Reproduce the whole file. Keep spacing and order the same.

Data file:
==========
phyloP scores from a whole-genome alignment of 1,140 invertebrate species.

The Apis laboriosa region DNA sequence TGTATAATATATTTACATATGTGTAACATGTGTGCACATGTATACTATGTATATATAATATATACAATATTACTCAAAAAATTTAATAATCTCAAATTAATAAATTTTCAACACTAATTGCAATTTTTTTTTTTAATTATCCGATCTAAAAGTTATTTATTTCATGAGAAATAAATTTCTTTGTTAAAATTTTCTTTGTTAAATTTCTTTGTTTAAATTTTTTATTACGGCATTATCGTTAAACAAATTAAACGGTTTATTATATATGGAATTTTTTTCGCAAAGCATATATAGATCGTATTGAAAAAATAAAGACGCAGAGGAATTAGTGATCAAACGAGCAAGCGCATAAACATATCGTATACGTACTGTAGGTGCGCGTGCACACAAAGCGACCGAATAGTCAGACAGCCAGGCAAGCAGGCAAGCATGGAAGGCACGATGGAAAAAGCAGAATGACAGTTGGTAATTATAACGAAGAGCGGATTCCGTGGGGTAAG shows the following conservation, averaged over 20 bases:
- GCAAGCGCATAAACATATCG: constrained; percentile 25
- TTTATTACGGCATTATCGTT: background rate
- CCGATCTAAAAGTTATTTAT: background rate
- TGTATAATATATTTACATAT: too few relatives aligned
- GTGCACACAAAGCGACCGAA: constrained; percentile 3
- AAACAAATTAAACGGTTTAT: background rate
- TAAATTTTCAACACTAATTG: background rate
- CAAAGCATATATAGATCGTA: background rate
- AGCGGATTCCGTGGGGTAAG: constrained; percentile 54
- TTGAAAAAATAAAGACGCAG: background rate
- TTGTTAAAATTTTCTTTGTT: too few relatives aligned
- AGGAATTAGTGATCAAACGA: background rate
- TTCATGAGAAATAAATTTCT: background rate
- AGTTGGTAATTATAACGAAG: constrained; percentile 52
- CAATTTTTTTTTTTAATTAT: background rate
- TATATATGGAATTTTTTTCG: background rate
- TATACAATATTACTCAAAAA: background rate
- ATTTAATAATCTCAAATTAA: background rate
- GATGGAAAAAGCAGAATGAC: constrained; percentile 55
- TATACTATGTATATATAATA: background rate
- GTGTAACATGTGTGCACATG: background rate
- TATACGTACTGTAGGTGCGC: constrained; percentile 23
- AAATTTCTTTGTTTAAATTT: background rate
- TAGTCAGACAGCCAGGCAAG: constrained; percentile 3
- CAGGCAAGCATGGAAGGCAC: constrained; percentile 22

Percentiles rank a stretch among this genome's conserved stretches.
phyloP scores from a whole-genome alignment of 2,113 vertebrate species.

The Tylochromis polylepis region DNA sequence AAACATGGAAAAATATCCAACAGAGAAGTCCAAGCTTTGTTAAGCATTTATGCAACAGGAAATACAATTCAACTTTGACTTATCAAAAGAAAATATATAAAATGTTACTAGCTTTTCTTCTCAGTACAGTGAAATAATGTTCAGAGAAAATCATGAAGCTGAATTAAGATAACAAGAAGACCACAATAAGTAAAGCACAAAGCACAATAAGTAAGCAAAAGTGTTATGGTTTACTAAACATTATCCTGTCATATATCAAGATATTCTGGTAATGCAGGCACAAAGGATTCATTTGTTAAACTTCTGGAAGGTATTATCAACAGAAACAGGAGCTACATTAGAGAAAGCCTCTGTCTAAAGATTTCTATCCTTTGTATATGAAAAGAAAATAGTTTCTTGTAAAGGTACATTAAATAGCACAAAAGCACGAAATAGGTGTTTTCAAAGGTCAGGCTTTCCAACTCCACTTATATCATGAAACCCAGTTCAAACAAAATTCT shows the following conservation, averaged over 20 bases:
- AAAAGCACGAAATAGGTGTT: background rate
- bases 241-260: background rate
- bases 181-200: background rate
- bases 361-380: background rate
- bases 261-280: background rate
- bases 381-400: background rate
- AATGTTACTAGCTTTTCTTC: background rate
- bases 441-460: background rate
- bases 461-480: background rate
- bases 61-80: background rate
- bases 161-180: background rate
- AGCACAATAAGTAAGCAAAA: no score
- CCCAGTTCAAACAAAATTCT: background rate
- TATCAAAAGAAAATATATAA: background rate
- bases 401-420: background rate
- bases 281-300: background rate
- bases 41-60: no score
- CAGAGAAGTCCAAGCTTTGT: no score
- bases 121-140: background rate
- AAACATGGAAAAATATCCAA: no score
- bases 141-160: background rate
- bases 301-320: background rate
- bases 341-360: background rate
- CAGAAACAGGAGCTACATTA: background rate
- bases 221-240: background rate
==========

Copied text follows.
phyloP scores from a whole-genome alignment of 1,140 invertebrate species.

The Apis laboriosa region DNA sequence TGTATAATATATTTACATATGTGTAACATGTGTGCACATGTATACTATGTATATATAATATATACAATATTACTCAAAAAATTTAATAATCTCAAATTAATAAATTTTCAACACTAATTGCAATTTTTTTTTTTAATTATCCGATCTAAAAGTTATTTATTTCATGAGAAATAAATTTCTTTGTTAAAATTTTCTTTGTTAAATTTCTTTGTTTAAATTTTTTATTACGGCATTATCGTTAAACAAATTAAACGGTTTATTATATATGGAATTTTTTTCGCAAAGCATATATAGATCGTATTGAAAAAATAAAGACGCAGAGGAATTAGTGATCAAACGAGCAAGCGCATAAACATATCGTATACGTACTGTAGGTGCGCGTGCACACAAAGCGACCGAATAGTCAGACAGCCAGGCAAGCAGGCAAGCATGGAAGGCACGATGGAAAAAGCAGAATGACAGTTGGTAATTATAACGAAGAGCGGATTCCGTGGGGTAAG shows the following conservation, averaged over 20 bases:
- GCAAGCGCATAAACATATCG: constrained; percentile 25
- TTTATTACGGCATTATCGTT: background rate
- CCGATCTAAAAGTTATTTAT: background rate
- TGTATAATATATTTACATAT: too few relatives aligned
- GTGCACACAAAGCGACCGAA: constrained; percentile 3
- AAACAAATTAAACGGTTTAT: background rate
- TAAATTTTCAACACTAATTG: background rate
- CAAAGCATATATAGATCGTA: background rate
- AGCGGATTCCGTGGGGTAAG: constrained; percentile 54
- TTGAAAAAATAAAGACGCAG: background rate
- TTGTTAAAATTTTCTTTGTT: too few relatives aligned
- AGGAATTAGTGATCAAACGA: background rate
- TTCATGAGAAATAAATTTCT: background rate
- AGTTGGTAATTATAACGAAG: constrained; percentile 52
- CAATTTTTTTTTTTAATTAT: background rate
- TATATATGGAATTTTTTTCG: background rate
- TATACAATATTACTCAAAAA: background rate
- ATTTAATAATCTCAAATTAA: background rate
- GATGGAAAAAGCAGAATGAC: constrained; percentile 55
- TATACTATGTATATATAATA: background rate
- GTGTAACATGTGTGCACATG: background rate
- TATACGTACTGTAGGTGCGC: constrained; percentile 23
- AAATTTCTTTGTTTAAATTT: background rate
- TAGTCAGACAGCCAGGCAAG: constrained; percentile 3
- CAGGCAAGCATGGAAGGCAC: constrained; percentile 22

Percentiles rank a stretch among this genome's conserved stretches.
phyloP scores from a whole-genome alignment of 2,113 vertebrate species.

The Tylochromis polylepis region DNA sequence AAACATGGAAAAATATCCAACAGAGAAGTCCAAGCTTTGTTAAGCATTTATGCAACAGGAAATACAATTCAACTTTGACTTATCAAAAGAAAATATATAAAATGTTACTAGCTTTTCTTCTCAGTACAGTGAAATAATGTTCAGAGAAAATCATGAAGCTGAATTAAGATAACAAGAAGACCACAATAAGTAAAGCACAAAGCACAATAAGTAAGCAAAAGTGTTATGGTTTACTAAACATTATCCTGTCATATATCAAGATATTCTGGTAATGCAGGCACAAAGGATTCATTTGTTAAACTTCTGGAAGGTATTATCAACAGAAACAGGAGCTACATTAGAGAAAGCCTCTGTCTAAAGATTTCTATCCTTTGTATATGAAAAGAAAATAGTTTCTTGTAAAGGTACATTAAATAGCACAAAAGCACGAAATAGGTGTTTTCAAAGGTCAGGCTTTCCAACTCCACTTATATCATGAAACCCAGTTCAAACAAAATTCT shows the following conservation, averaged over 20 bases:
- AAAAGCACGAAATAGGTGTT: background rate
- bases 241-260: background rate
- bases 181-200: background rate
- bases 361-380: background rate
- bases 261-280: background rate
- bases 381-400: background rate
- AATGTTACTAGCTTTTCTTC: background rate
- bases 441-460: background rate
- bases 461-480: background rate
- bases 61-80: background rate
- bases 161-180: background rate
- AGCACAATAAGTAAGCAAAA: no score
- CCCAGTTCAAACAAAATTCT: background rate
- TATCAAAAGAAAATATATAA: background rate
- bases 401-420: background rate
- bases 281-300: background rate
- bases 41-60: no score
- CAGAGAAGTCCAAGCTTTGT: no score
- bases 121-140: background rate
- AAACATGGAAAAATATCCAA: no score
- bases 141-160: background rate
- bases 301-320: background rate
- bases 341-360: background rate
- CAGAAACAGGAGCTACATTA: background rate
- bases 221-240: background rate